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Coach Sommer

My Picks for the Top 5 Gymnastics Strength Exercises

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Coach Sommer

1) Any reasonable ring strength series - This series should include a press variation (either to shoulder stand or handstand), a support variation and some kind of lever at the very least. Click here for an example of a basic ring strength series.

2) Press handstands - Any variation is fine, although for the most benefit, the emphasis should be on developing the ability to press from either an L-seat or straddle L.

3) HSPUs - Try to build to a full range of motion on these; hands to shoulders on either parallets or rings. Free balancing is much more beneficial than supported. Advanced trainees can, and should, substitute chest roll variations or Bowers in place of the HSPUs.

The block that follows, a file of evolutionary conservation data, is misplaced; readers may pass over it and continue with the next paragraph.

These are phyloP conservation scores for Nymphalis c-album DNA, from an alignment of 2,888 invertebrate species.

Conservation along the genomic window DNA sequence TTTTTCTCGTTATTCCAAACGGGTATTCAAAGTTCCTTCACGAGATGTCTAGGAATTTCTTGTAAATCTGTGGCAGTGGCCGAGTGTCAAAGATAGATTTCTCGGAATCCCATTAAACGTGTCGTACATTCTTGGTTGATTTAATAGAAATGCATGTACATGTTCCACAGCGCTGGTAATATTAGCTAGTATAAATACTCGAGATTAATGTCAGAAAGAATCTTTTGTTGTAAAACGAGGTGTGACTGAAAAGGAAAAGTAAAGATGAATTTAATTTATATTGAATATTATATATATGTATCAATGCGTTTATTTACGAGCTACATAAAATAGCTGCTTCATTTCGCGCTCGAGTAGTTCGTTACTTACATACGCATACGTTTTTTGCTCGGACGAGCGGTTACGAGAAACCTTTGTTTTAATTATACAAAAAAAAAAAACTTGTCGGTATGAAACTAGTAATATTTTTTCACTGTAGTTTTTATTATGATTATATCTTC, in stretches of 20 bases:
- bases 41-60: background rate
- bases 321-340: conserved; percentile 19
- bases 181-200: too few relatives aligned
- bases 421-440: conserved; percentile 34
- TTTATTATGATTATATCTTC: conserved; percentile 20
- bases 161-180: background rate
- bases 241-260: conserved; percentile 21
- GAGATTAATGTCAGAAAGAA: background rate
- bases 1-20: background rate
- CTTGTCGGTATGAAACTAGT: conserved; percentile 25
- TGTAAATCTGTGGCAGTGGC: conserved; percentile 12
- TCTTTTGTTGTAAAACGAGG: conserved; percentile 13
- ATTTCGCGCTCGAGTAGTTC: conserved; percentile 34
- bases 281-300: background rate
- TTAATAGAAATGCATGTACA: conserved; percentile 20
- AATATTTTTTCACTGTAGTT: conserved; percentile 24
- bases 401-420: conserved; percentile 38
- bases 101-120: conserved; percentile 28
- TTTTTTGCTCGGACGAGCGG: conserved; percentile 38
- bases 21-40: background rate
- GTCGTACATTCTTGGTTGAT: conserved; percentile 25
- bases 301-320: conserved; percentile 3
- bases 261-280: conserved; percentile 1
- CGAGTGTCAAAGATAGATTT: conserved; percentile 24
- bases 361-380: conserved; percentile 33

4) Rope Climb - Legs in a straddle L position

5) Front & Back Limbers - Done correctly, these are excellent for developing core strength and flexibility at the same time. Wall walks are an excellent starting point for these skills.

Yours in Fitness,

Coach Sommer

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Guest Ido Portal

Coach!

Very interesting choices.

Can you suggest a basic Ring series as an example?

I've noticed the need of extensive experience with ring work for building an optimal series that will produce results.

Ido.

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Ricky Dawson

.... the front and back limbers (anybody)

What a great post BTW!!

I thought i had read everything from the Coach but i have no idea what this is :shock:

...and with the HSPU's is it best to do facing the wall and away or one rather than the other?

The rest are self explanitory i think.

thanks,

Ricky, London, England

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JoeS
.... the front and back limbers (anybody)

What a great post BTW!!

I thought i had read everything from the Coach but i have no idea what this is :shock: